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Featured case: NHS Jobs: Using Digital Platforms to
Transform Recruitment Across the English & Welsh
National Health Service

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The case

Who – the protagonists

Kit Jones, Director of Methods Group’s public sector practice (creators of NHS Jobs) and Dave Turnbull, the company’s Bid Team Manager. (‘Kit Jones’ and ‘Dave Turnbull’ are pseudonyms.)



Since its launch in 1948, the UK National Health Service (NHS) has grown to become the world’s largest publicly funded health service. It was born out of a long-held ideal that good healthcare should be available to all. With some exceptions, the NHS remains free at point of use and currently serves over 63 million people. It deals with over one million patients every 36 hours.



The NHS employs more than 1.7 million people, with just under half being clinically qualified. Globally, only the Chinese People’s Liberation Army, Wal-Mart, and Indian Railways employ more people. The Department of Health had begun to realise that its traditional recruiting methods were increasingly inadequate.


By 2002, the Department of Health knew that its approach to recruitment was unsustainable. It went out to tender for a company to build it a ‘national e-recruitment system’, offering a central location where it could advertise and process vacancies.



This case relates to two of the four countries that make up the United Kingdom: England and Wales.

Key quote

‘We could really disrupt this market, which is ripe for commoditisation – just the sort of thing that platforms are good at! And we really have nothing to lose – no existing market share, nothing – which makes it doubly attractive.’ – Kit Jones, Director of Methods Group’s public sector practice (creators of NHS Jobs)

What next?

In 2012, following the successful operation of NHS Jobs for almost a decade, the original contract was due to expire and the Department of Health issued a new procurement notice. The NHS Jobs team had six weeks to develop an alternative business model that would be superior to the existing one.

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The author


Mark Thompson

Mark explains his personal involvement with NHS Jobs and discusses the benefits of ‘following the risk’.

Inspirational protagonists

NHS Jobs was actually conceived and run by a company I work for and co-own, and I was part of the project team that bid the initial concept into the Department of Health. The main protagonists were inspirational: as an SME engaging with an organisation as large as the Department of Health it took a huge amount of energy and conviction to convince them that we were arguing for the right solution – especially as they had already decided on an alternative, more traditional approach.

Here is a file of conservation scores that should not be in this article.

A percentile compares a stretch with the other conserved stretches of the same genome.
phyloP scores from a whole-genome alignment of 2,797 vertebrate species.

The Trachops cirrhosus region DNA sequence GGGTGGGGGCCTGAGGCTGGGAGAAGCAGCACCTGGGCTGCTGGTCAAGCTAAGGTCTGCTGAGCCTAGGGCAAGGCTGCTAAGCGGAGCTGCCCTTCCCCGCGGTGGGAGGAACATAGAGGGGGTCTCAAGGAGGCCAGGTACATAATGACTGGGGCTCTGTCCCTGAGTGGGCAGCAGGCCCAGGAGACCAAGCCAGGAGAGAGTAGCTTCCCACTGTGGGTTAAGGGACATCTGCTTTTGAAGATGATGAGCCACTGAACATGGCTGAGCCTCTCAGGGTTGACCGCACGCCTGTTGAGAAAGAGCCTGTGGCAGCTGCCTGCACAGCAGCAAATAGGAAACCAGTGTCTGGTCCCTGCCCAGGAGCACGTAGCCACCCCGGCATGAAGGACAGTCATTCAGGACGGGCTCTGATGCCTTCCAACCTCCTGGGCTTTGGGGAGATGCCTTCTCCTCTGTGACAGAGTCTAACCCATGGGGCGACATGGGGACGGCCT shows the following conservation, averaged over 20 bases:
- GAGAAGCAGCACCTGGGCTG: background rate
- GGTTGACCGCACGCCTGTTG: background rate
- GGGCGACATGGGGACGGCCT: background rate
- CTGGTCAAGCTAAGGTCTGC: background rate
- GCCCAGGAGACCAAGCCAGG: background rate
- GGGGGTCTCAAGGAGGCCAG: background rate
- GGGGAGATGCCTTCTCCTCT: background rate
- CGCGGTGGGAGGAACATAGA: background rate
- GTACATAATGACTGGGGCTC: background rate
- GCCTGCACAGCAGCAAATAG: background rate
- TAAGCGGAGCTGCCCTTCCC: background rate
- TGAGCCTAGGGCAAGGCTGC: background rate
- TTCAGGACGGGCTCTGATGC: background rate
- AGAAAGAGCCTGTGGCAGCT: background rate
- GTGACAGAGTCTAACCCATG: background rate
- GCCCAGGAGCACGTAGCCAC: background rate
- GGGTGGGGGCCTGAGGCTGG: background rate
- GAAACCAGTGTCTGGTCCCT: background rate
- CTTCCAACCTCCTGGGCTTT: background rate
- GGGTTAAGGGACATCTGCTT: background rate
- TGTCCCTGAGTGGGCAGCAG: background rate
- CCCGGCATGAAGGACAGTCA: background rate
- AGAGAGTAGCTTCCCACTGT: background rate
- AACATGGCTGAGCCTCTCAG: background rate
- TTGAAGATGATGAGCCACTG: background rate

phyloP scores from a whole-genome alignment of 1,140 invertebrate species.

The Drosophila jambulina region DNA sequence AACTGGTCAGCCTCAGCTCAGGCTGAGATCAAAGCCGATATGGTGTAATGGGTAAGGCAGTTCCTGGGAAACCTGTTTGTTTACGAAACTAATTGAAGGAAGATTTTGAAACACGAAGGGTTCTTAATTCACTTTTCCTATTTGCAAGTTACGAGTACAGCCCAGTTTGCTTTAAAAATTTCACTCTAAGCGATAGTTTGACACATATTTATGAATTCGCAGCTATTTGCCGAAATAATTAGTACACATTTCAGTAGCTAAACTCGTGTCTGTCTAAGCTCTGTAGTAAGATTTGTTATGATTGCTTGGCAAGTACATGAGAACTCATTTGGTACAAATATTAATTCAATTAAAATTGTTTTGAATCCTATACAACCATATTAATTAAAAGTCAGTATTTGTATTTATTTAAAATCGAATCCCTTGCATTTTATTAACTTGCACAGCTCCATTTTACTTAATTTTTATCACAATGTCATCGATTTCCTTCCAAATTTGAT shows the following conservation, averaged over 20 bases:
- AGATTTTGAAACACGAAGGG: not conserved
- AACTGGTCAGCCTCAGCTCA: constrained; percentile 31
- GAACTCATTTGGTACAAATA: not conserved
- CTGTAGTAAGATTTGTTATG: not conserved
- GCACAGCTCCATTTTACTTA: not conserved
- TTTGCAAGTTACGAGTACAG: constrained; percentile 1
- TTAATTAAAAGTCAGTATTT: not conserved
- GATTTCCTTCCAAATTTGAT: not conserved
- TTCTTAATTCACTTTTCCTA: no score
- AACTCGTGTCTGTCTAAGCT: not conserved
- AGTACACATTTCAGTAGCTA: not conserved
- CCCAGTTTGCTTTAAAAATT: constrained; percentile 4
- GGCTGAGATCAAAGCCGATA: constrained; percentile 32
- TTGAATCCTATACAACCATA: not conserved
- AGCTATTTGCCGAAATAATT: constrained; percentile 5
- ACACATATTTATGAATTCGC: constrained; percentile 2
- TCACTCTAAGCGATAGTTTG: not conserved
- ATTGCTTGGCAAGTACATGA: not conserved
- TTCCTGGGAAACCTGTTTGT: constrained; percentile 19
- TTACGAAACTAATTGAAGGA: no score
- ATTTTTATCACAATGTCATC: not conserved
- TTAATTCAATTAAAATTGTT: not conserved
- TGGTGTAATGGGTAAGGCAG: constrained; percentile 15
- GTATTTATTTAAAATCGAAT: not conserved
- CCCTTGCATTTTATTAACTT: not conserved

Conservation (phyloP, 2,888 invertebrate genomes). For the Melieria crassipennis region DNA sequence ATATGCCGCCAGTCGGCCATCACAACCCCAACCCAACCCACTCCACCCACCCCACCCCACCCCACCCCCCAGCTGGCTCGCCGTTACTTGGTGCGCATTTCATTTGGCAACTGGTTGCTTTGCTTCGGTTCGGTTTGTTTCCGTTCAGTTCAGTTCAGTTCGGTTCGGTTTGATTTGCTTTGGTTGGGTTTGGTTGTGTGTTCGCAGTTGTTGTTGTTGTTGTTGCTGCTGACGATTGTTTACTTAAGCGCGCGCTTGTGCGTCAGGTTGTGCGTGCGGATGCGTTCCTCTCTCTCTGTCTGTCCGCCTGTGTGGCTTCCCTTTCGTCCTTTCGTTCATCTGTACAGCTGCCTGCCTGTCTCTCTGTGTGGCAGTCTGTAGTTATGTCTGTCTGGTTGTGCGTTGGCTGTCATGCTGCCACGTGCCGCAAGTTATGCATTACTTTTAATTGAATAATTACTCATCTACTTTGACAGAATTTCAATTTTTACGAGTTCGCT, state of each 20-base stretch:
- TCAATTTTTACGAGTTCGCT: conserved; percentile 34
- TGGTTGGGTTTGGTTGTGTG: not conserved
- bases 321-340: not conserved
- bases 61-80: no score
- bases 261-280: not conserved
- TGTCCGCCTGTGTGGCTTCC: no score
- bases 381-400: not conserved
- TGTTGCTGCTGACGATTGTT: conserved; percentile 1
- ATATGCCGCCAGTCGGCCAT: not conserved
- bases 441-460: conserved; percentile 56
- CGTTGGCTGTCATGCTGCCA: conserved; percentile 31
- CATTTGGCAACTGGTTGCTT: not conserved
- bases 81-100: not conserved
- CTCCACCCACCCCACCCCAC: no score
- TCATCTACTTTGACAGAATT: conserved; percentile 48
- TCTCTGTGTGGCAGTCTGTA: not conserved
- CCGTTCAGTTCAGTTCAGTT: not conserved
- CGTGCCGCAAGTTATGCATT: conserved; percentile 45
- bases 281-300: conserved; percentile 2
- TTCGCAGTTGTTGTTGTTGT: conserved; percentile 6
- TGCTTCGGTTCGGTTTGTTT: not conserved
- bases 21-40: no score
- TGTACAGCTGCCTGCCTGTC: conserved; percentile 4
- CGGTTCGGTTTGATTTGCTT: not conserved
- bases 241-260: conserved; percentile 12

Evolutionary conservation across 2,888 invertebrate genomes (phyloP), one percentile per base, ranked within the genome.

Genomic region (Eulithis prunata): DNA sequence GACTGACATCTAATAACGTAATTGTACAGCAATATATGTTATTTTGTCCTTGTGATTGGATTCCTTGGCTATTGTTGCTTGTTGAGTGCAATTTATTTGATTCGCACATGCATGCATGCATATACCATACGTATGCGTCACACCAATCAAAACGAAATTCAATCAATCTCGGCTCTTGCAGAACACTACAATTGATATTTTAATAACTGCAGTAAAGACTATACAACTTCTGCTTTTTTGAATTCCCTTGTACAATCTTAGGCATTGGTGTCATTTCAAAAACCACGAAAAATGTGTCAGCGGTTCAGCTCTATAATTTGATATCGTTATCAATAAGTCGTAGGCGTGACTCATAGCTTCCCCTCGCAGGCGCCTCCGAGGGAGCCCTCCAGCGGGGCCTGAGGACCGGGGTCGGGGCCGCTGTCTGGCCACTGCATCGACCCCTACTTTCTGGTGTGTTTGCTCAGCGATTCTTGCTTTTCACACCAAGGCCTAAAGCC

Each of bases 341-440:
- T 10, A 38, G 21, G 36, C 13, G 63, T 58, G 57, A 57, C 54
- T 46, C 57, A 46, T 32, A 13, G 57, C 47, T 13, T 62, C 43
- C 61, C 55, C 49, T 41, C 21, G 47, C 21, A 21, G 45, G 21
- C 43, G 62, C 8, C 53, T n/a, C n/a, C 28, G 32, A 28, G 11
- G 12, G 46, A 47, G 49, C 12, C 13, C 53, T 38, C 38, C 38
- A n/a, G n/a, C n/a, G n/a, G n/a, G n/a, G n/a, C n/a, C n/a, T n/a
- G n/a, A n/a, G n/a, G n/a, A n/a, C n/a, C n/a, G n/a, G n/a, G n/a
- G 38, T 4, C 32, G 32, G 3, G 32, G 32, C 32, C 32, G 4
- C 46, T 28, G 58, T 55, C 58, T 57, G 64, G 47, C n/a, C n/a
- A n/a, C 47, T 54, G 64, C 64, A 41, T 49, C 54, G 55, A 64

Tightly managed

We ran a tightly-managed ‘bid centre’ throughout the final stages of this bid, and during the final week the team stayed over locally in hotels and worked almost around the clock. This took energy, forensic attention to detail, and above all conviction that our ‘non-compliant’ model was the right one – and that it would win out in the end.

Global similarities

NHS7Large government departments around the world share the characteristics of risk aversion, as well as a legacy of established ways of doing things – often embedded in relationships with large suppliers, technologies, and outsourced processes. Therefore, although the NHS is seen as a ‘special’ part of the UK’s national infrastructure, as a business problem it’s similar to, and resonates with, people’s experiences from other countries.

Eureka moment

I’ve learned that ‘following the risk’ can be a great catalyst for thinking ‘out of the box’. In this case, the technology was actually a sideshow; the real risk was persuading the UK’s Department of Health to completely change the way they ran their recruitment activities. Our ‘eureka moment’ was the realisation that procuring a piece of technology leaves you with just that: a piece of technology: the risk of achieving no beneficial business change remained exactly the same. 

Widely applicable

The case holds implications for any market sector where organisations run expensive and inefficient business processes whose origins are probably forgotten, but which actually prevent them from delivering an effective and efficient service. It shows the benefits of a rigorous approach to separating what is core to the business (in the case of the NHS, clinical activities), and what is non-core (in this case, recruitment). Finally, it’s a classic example of what ‘digital transformation’ can achieve.

About the author

Mark Thompson is a Senior Lecturer in Information Systems at University of Cambridge Judge Business School.
e m.thompson@jbs.cam.ac.uk


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